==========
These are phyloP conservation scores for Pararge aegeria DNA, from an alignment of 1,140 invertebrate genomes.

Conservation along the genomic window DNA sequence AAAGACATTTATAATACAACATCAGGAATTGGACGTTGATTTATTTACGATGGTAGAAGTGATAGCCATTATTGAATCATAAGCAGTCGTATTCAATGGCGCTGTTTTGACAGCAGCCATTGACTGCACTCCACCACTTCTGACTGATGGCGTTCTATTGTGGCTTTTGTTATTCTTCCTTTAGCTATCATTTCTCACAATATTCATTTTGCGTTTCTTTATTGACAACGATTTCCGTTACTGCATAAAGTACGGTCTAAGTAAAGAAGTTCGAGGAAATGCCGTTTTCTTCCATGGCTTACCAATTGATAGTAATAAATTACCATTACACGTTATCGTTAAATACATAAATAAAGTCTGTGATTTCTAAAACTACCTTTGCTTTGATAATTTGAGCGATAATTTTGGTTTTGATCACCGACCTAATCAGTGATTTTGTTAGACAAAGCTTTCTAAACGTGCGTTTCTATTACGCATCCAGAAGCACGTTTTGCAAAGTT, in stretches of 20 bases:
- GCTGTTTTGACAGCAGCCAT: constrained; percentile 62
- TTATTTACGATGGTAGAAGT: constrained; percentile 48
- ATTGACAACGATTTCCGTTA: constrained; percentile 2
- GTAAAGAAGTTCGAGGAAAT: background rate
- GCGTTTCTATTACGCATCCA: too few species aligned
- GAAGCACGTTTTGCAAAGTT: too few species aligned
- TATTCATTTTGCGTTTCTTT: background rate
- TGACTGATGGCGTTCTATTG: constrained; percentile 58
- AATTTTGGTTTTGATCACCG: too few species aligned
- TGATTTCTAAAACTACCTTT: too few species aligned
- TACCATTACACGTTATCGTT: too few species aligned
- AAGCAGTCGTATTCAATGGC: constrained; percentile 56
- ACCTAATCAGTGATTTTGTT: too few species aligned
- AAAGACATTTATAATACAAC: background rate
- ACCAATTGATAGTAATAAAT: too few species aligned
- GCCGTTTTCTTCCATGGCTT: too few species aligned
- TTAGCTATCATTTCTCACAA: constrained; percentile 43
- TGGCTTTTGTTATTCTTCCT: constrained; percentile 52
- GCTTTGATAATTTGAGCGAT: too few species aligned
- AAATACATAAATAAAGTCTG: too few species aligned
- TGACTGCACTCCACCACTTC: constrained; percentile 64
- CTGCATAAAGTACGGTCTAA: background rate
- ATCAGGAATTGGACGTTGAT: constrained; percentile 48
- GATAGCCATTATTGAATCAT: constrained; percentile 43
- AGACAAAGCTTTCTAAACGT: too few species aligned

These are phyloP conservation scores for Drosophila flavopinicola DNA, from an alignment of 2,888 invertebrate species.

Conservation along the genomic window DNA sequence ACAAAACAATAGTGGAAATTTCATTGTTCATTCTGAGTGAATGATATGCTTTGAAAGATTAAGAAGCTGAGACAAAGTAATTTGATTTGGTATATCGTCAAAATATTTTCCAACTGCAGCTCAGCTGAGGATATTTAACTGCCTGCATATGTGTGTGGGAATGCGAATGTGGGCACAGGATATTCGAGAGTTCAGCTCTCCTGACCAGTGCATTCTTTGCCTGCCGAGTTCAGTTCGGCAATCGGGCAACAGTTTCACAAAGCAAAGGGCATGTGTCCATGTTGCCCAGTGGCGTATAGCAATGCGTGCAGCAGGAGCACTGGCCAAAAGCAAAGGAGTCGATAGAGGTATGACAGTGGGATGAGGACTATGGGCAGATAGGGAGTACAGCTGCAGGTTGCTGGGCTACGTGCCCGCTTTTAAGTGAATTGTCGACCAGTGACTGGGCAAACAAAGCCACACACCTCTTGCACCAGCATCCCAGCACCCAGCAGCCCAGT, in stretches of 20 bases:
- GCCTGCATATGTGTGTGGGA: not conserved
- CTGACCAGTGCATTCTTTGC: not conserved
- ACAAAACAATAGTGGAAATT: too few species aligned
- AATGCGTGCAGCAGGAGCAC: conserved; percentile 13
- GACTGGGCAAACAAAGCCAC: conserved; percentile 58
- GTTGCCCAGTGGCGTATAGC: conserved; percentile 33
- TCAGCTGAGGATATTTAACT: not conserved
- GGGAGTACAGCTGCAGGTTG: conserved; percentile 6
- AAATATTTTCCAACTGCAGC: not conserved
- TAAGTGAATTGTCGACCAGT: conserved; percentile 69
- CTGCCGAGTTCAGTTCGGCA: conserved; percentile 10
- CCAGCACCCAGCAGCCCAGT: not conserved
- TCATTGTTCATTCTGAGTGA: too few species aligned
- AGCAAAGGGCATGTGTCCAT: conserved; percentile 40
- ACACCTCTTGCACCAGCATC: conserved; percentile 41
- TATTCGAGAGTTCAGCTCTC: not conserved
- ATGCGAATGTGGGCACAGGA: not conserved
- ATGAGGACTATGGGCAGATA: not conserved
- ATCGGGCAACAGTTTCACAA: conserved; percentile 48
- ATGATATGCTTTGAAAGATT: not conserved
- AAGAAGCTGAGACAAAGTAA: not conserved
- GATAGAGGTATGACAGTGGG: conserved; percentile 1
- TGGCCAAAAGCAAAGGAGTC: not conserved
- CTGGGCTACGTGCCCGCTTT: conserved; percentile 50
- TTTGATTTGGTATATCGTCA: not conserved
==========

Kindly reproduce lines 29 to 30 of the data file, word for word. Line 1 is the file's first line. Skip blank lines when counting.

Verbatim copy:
Conservation along the genomic window DNA sequence ACAAAACAATAGTGGAAATTTCATTGTTCATTCTGAGTGAATGATATGCTTTGAAAGATTAAGAAGCTGAGACAAAGTAATTTGATTTGGTATATCGTCAAAATATTTTCCAACTGCAGCTCAGCTGAGGATATTTAACTGCCTGCATATGTGTGTGGGAATGCGAATGTGGGCACAGGATATTCGAGAGTTCAGCTCTCCTGACCAGTGCATTCTTTGCCTGCCGAGTTCAGTTCGGCAATCGGGCAACAGTTTCACAAAGCAAAGGGCATGTGTCCATGTTGCCCAGTGGCGTATAGCAATGCGTGCAGCAGGAGCACTGGCCAAAAGCAAAGGAGTCGATAGAGGTATGACAGTGGGATGAGGACTATGGGCAGATAGGGAGTACAGCTGCAGGTTGCTGGGCTACGTGCCCGCTTTTAAGTGAATTGTCGACCAGTGACTGGGCAAACAAAGCCACACACCTCTTGCACCAGCATCCCAGCACCCAGCAGCCCAGT, in stretches of 20 bases:
- GCCTGCATATGTGTGTGGGA: not conserved